Hungry for a lesson in crisis management? Fast-food giant Chipotle recently launched a colossal advertising campaign designed to lure customers back to stores, including 21 million direct-mail free-burrito coupons. The hope? That you’ll forget about the chance of contracting E. coli somewhere between asking for extra corn salsa and tucking into an order of chips and guac.
Unless you’ve been eating your burritos under a rock, you probably know that the company has been plagued by plummeting sales since the last quarter of 2015, when outbreaks of E. coli and norovirus sickened dozens of people in 14 states. Below, we take a look at how Chipotle responded to the crisis by outlining some important tenets of crisis management.
Be prepared. Chipotle would have been well-served by a specific, actionable crisis management plan. Instead, they stumbled forward with a series of tone-deaf reactions and quickly became the butt of a host of social media jokes. “#Chipotle is giving out free burritos? Its (sic) like when an ex reaches out to ‘touch base’ but you just don't look at them the same way anymore,” joked comedian Cyrus McQueen on Twitter.
Own the crisis. In the aftermath of the outbreaks, Chipotle’s CFO blamed sensational media headlines and implied that the CDC was moving too slowly on declaring the outbreak over. The brand would’ve been better served by immediately owning up and outlining specific ways they would make their food safer for customers.
Say something — fast. One of Chipotle’s biggest mistakes was failing to publicly address the outbreaks quickly enough. After a crisis, it’s important for brands to formulate a timely, proactive response. Releasing too little information makes customers suspicious.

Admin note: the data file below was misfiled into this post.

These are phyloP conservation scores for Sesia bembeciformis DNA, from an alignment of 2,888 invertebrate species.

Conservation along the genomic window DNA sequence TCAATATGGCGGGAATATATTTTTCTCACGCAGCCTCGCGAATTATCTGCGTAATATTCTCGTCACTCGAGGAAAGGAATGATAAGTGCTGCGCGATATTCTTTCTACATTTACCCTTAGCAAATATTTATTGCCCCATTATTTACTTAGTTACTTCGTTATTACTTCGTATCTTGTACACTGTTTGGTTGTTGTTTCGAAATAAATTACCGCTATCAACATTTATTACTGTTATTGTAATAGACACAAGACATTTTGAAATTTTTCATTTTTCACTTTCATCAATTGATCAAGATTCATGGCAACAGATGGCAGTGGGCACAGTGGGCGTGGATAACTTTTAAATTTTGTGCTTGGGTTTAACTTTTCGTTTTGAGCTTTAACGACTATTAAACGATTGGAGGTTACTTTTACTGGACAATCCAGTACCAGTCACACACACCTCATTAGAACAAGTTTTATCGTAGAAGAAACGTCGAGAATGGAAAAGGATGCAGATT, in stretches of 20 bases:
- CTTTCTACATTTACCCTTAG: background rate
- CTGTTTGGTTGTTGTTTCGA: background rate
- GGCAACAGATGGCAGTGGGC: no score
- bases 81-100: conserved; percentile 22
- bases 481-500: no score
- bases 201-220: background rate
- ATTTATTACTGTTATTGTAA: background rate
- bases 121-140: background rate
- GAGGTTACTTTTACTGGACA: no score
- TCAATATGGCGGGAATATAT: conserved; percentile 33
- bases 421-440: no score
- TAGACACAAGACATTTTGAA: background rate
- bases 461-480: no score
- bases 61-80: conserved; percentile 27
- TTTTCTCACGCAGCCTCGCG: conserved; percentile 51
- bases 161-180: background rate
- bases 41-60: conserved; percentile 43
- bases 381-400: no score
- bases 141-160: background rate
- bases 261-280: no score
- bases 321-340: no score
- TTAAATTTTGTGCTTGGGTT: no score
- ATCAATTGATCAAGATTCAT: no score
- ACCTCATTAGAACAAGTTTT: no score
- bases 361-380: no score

Your customers are smart. Treat them that way. Chipotle’s brand strategy has always relied on the principle of straight talk and “food with integrity.” Instead of crafting a straightforward response to the crisis, Chipotle continued to run a series of pun-heavy ads. In the immediate aftermath of the outbreaks, billboards headlined “Guac-amore” felt tone-deaf and disingenuous.
Be clear, direct and consistent. Chipotle should have been clearer about their plan to attain food safety and avoid future outbreaks. Messaging was muddled, leaving customers uncertain of what protocols were being put in place to protect them. Moreover, after touting newly implemented food-safety measures early in the year, the chain is now scaling some of those back, according to the Wall Street Journal. Flip-flopping on their crisis response makes the chain look uncertain or — worse — manipulative.
What Chipotle Is Doing Right
The good news for Chipotle is that they appear to be handling the problem seriously, not just whitewashing it. The chain is taking genuine steps to rectify food safety issues, like dicing vegetables in a commissary to ensure consistent results. And they’re holding off on price increases, even though investing in added food safety procedures (and additional marketing) will cost them money. They also hired E. coli and listeria expert James Marsden as executive director of food safety and closed all of their stores for a day in order to hold a company-wide food preparation training. In addition, their website now features a food-safety explainer detailing how they’re making their food safer.
The other silver lining: Chipotle has been forced to become more transparent — a good thing for any brand. If their new processes really help them become “safer than ever,” we suspect their efforts will pay off.